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Financial intermediation costs in low income countries: The role of regulatory, institutional, and macroeconomic factors

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  • Poghosyan, Tigran

Abstract

We analyze factors driving persistently higher financial intermediation costs in low-income countries (LICs) relative to emerging market (EM) country comparators. Using the net interest margin as a proxy for financial intermediation costs at the bank level, we find that within LICs a substantial part of the variation in interest margins can be explained by bank-specific factors: margins tend to increase with higher riskiness of credit portfolio, lower bank capitalization (or lower risk aversion), and smaller bank size. Overall, we find that concentrated market structures and lack of competition in LICs banking systems and institutional weaknesses constitute the key impediments preventing financial intermediation costs from declining. Our results provide strong evidence that policies aimed at fostering banking competition and strengthening institutional frameworks can reduce intermediation costs in LICs.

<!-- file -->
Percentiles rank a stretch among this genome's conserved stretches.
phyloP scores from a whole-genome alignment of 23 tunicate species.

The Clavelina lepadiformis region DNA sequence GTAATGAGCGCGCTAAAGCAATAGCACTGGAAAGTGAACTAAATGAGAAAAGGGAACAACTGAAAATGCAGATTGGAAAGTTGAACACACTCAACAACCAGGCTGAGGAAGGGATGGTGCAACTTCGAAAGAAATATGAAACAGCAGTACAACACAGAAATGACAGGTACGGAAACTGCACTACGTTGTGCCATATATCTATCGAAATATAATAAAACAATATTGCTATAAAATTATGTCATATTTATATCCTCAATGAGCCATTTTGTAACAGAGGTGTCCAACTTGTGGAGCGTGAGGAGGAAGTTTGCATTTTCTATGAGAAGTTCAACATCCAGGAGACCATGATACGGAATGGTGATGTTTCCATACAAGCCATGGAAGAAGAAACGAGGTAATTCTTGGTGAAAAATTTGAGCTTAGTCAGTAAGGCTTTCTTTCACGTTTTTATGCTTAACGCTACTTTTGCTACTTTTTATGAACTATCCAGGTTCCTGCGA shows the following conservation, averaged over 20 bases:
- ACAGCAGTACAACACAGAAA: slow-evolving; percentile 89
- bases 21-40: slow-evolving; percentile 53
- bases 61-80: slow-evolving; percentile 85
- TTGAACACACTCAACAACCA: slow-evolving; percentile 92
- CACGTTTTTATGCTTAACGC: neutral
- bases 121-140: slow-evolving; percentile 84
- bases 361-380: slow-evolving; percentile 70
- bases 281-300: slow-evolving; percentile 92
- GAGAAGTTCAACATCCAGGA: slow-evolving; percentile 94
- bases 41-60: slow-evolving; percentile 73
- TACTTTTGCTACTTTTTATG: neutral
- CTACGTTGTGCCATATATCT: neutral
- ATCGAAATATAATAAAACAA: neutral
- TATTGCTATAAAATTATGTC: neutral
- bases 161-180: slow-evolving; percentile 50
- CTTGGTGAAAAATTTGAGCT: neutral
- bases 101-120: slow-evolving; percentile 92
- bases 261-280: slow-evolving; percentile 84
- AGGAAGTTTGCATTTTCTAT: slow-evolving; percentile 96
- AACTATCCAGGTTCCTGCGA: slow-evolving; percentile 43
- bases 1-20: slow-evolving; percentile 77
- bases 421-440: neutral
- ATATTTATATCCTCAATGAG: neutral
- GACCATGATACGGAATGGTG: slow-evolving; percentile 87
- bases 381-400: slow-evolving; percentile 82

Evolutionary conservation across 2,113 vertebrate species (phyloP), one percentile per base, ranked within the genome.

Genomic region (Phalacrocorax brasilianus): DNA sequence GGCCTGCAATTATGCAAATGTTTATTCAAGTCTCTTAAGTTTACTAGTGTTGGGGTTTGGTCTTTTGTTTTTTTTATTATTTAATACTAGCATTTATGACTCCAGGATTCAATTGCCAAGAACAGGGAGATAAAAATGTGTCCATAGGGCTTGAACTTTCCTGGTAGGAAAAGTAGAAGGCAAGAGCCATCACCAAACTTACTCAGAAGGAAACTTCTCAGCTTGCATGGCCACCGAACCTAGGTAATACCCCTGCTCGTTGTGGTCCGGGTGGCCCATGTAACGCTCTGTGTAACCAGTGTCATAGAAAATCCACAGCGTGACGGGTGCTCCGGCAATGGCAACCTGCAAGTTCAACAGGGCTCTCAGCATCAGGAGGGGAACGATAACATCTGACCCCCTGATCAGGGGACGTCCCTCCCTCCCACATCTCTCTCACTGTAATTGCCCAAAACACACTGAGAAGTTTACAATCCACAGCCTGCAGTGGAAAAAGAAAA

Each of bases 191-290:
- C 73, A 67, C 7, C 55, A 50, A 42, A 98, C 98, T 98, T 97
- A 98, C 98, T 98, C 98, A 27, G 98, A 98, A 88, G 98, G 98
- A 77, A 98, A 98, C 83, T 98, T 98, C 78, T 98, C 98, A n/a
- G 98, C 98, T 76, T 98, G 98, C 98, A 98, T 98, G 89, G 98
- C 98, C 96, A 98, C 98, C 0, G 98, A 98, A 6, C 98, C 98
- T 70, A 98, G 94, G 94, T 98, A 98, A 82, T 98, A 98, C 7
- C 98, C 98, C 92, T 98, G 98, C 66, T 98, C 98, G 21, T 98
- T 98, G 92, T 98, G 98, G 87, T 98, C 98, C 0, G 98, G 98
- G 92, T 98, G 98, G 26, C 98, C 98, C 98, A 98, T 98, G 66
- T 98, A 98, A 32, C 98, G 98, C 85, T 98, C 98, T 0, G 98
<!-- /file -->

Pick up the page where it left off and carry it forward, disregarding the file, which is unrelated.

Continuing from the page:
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Bibliographic Info

Article provided by Elsevier in its journal Economic Systems.

Volume (Year): 37 (2013)
Issue (Month): 1 ()
Pages: 92-110

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Handle: RePEc:eee:ecosys:v:37:y:2013:i:1:p:92-110

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Keywords: Interest margins; Financial intermediation; Dealership model; Bank concentration; Bank regulation;

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References

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Cited by:
  1. Khemraj, Tarron, 2013. "Bank liquidity preference and the investment demand constraint," Economic Modelling, Elsevier, vol. 33(C), pages 977-990.
  2. Soedarmono, Wahyoe & Tarazi, Amine, 2013. "Bank opacity, intermediation cost and globalization: Evidence from a sample of publicly traded banks in Asia," Journal of Asian Economics, Elsevier, vol. 29(C), pages 91-100.

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